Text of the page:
A new study finds a weak link between coloring and straightening treatments and breast cancer. But experts caution the results are far from certain.
For decades, scientists have debated whether hair dyes frequently used by women might contribute to cancer. The research has been mixed and inconclusive, but now government investigators have turned up a disturbing new possibility.
Black women who regularly used permanent dyes to color their hair were 60 percent more likely to develop breast cancer, compared to black women who did not report using dye, according to an analysis published this week in The International Journal of Cancer.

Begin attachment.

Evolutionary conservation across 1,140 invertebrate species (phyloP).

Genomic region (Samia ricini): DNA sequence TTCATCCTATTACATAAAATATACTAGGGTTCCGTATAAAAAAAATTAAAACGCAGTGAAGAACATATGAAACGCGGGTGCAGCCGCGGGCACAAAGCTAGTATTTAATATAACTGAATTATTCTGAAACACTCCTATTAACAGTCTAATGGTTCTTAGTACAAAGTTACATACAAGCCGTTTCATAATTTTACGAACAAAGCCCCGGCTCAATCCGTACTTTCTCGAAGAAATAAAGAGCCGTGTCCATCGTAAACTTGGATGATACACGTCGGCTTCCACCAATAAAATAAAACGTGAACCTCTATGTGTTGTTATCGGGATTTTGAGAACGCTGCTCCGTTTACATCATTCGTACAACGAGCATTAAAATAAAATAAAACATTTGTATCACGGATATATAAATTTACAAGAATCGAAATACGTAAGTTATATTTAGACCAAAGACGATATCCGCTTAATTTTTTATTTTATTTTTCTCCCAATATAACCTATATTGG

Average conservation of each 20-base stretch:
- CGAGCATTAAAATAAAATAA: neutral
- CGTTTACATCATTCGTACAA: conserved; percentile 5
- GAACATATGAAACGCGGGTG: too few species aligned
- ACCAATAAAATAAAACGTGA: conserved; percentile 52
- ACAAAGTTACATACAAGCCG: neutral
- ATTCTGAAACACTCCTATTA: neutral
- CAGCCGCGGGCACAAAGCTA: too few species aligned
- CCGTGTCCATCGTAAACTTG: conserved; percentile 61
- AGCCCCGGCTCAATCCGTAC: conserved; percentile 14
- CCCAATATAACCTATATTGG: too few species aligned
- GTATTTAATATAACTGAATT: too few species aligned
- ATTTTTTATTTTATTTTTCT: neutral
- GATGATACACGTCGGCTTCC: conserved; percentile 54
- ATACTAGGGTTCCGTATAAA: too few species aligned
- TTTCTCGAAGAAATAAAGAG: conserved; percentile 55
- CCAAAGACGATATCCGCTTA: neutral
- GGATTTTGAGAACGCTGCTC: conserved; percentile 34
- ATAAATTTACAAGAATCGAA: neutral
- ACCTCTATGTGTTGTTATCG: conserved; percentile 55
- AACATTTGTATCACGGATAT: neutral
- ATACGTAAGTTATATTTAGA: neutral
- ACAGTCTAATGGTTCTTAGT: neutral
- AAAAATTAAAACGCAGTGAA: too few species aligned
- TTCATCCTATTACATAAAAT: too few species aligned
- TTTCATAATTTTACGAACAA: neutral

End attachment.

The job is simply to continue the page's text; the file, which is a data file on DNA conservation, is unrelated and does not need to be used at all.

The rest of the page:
White women using hair dye did not see a significantly increased risk. The reasons are unclear: It may be because different products are designed for women of different ethnic and racial backgrounds, or that variations in hair texture alter the amounts of dye that are applied or absorbed through the skin.
The study also implicated hair straighteners, finding a 30 percent increase in the risk of breast cancer among women of all races who reported regular use of the products. African-American women were much more likely than white women to use hair straighteners, the researchers noted.
Generally, scientists become concerned when an environmental exposure doubles or triples cancer risk, meaning the relative risk rises by 100 percent or more. The figures reported in the new study fall short of that threshold.